Made in Quebec: A Culinary Journey by Julian Armstrong

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Notes about this book

  • Frogcake on February 09, 2019

    HERBES SALEES p. 337- very easy and inexpensive to make when you have an abundance of fresh herbs in your garden. It keeps forever (smelling wonderfully herby) stored in the fridge.

  • Frogcake on February 09, 2019

    SOUPE AUX POIS DE MA MERE (my mother’s pea soup) p. 319- a hearty delicious soup! I made the salted herbs last summer as per p. 337 and used about a teaspoon of dried savory. Also added a tablespoon of fresh lemon. So québécois served with lardons sprinkled on the soup and crusty homemade bread.

  • stef on July 28, 2018

    Salmon glazed with maple and bourbon page 238 a very quick delicious recipe that leaves the salmon nice and pink inside if you follow exact timing. The maple bourbon glaze really complements the salmon.

  • stef on July 28, 2018

    Crepes with asparagus and cheese page 42 my goto recipe when spring asparagus is available.

  • stef on July 28, 2018

    Aunt Ida's Rhubarb cake page 93 Note this recipe is in mls. I weigh the butter in grs. First day it was like a pudding cake but then it firmed up. Would add more rhubarb next time.

  • stef on July 28, 2018

    Smoked salmon tartare page 10 this made a wonderful lunch with baguette and rose wine. We loved it and it will be repeated.

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  • ISBN 10 1443425311
  • ISBN 13 9781443425315
  • Linked ISBNs
  • Published Oct 07 2014
  • Format Hardcover
  • Page Count 464
  • Language English
  • Countries Canada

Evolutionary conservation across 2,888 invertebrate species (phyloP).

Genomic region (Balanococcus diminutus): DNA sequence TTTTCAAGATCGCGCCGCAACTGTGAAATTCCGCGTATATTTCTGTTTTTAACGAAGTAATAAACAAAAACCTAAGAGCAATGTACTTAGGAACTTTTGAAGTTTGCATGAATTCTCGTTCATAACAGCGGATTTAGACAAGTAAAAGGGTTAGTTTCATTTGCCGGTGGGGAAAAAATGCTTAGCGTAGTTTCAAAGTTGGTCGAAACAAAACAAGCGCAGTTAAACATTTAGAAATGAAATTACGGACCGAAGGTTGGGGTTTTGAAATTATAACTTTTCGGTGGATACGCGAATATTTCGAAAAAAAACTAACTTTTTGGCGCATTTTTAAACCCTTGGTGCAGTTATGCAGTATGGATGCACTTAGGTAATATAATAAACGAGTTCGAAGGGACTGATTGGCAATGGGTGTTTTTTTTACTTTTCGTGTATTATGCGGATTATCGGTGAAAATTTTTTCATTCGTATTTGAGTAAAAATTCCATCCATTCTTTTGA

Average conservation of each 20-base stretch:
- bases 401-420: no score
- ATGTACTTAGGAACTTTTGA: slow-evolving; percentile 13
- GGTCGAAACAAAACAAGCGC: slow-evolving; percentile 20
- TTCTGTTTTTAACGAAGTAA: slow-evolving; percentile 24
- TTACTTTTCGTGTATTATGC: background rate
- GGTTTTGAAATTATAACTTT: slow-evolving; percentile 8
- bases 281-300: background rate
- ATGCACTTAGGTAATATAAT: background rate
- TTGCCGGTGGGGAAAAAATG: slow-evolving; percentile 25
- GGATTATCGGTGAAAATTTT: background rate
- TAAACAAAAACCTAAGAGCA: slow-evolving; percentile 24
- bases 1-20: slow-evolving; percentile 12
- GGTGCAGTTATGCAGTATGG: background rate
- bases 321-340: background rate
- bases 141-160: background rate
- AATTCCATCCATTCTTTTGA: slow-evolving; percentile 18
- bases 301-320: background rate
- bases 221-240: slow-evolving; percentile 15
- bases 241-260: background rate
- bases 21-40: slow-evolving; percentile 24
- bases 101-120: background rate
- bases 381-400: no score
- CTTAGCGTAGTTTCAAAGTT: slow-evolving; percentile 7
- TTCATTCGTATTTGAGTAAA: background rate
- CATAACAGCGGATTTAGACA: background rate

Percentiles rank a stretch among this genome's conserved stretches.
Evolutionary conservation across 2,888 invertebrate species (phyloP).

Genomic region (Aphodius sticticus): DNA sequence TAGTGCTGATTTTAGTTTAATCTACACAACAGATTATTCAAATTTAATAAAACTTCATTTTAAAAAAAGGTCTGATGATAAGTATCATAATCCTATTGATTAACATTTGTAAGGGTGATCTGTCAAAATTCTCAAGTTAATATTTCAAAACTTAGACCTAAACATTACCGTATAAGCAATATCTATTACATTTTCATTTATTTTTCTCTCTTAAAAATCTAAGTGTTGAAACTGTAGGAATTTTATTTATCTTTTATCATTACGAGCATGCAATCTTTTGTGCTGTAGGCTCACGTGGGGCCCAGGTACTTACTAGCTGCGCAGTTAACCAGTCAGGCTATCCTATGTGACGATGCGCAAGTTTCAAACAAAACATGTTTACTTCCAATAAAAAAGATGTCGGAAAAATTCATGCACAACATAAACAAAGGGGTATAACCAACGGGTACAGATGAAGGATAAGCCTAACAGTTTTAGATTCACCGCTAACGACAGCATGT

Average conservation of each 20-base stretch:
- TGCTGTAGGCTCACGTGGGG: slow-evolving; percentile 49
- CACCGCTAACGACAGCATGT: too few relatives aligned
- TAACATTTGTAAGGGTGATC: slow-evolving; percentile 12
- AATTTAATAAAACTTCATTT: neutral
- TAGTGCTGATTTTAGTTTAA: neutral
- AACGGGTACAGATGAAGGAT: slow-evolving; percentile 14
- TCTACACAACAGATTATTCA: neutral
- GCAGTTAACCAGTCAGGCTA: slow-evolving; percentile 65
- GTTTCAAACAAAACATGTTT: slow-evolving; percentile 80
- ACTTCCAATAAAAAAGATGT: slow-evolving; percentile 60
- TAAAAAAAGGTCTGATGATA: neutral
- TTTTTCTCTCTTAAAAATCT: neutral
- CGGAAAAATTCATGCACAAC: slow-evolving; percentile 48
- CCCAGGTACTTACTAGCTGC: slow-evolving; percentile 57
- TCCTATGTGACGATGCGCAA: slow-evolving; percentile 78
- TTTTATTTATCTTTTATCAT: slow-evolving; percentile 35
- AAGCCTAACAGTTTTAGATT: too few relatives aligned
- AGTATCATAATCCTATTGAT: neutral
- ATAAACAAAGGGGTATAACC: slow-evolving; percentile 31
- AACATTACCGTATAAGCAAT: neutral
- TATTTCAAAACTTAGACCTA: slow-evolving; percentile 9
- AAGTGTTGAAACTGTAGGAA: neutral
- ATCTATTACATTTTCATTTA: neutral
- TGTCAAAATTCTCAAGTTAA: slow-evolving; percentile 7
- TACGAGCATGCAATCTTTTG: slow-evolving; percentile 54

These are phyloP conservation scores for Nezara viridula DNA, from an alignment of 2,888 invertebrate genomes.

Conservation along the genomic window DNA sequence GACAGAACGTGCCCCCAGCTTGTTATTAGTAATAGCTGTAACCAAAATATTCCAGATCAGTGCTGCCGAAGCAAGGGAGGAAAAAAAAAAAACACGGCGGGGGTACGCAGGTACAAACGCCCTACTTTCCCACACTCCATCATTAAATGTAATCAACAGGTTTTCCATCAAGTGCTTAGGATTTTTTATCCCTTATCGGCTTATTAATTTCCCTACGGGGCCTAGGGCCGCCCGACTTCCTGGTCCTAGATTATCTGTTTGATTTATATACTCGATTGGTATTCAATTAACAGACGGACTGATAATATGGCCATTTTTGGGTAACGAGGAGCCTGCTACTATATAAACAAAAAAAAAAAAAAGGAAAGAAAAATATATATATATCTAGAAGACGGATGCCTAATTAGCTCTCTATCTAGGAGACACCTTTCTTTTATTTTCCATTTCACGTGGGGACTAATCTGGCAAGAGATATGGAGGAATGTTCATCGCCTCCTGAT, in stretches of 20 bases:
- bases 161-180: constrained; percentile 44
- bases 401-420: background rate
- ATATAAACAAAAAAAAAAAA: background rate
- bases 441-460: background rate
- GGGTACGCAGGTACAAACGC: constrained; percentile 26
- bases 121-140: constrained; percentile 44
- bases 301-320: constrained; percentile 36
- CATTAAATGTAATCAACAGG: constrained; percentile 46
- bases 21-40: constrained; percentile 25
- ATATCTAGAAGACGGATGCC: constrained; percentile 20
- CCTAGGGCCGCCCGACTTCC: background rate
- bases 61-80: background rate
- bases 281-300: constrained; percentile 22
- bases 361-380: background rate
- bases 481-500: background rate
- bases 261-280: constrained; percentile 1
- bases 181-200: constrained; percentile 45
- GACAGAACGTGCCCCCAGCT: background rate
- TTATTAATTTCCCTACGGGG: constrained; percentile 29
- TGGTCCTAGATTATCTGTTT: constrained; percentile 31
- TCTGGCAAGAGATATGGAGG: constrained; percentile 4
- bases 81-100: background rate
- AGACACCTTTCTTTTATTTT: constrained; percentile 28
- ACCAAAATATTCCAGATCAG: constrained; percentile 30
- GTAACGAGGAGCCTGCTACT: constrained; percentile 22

• Publisher HarperCollins Canada

Publishers Text

Canada’s culinary treasure revealed in recipes, stories and photographs.

Canada has a culinary treasure in Quebec, one that is not perhaps as celebrated as it could be, at least outside of that distinct and gloriously food-obsessed region. Julian Armstrong, longtime food writer for The Gazette of Montreal, has spent her career eating, cooking, thinking and writing about Quebecois food. Made in Quebec: A Culinary Journey is the result of those years of delicious effort. Quebec has a cuisine firmly based on French foundations, but blended and enriched over the years by the cooking styles of a variety of immigrant groups, initially British and American, more recently Italian, Greek, Middle Eastern and Asian. More than in any other province or region in Canada, people in Quebec are passionate and knowledgeable about their food. The restaurant scene is robust, not just in Montreal and Quebec City—you can go to just about any small town in La Belle Province and have a splendid meal. Farmers, purveyors, chefs, casual and dedicated home cooks - all are poised in every season to produce or procure the perfect, seasonal ingredient. Not for them the out-of-season asparagus from Peru. Quebec is where you can truly experience what food tasted like before the industrial food complex. Here unpasteurized milk and cheese is commonplace; indeed there is a herd of cattle descended from cows brought from France by Samuel de Champlain producing milk just for this purpose. Imagine that in the rest of Canada! Of course, Quebec is big news in the global foodie world these days, with Martin Picard (Au Pied de Cochon), David McMillan and Fred Morin (The Art of Living According to Joe Beef), and Chuck Hughes (Garde Manger and Chuck’s Day Off) showing off the joys of dining in this great province. But there is much more still to discover about Quebec, from restaurateurs certainly, but also from farmers, foragers, artisanal cheese and bread makers, home cooks, and so many more. These people, their stories and 135 recipes, comprise Made in Quebec. It is high time for a comprehensive celebration of Quebecois cuisine.

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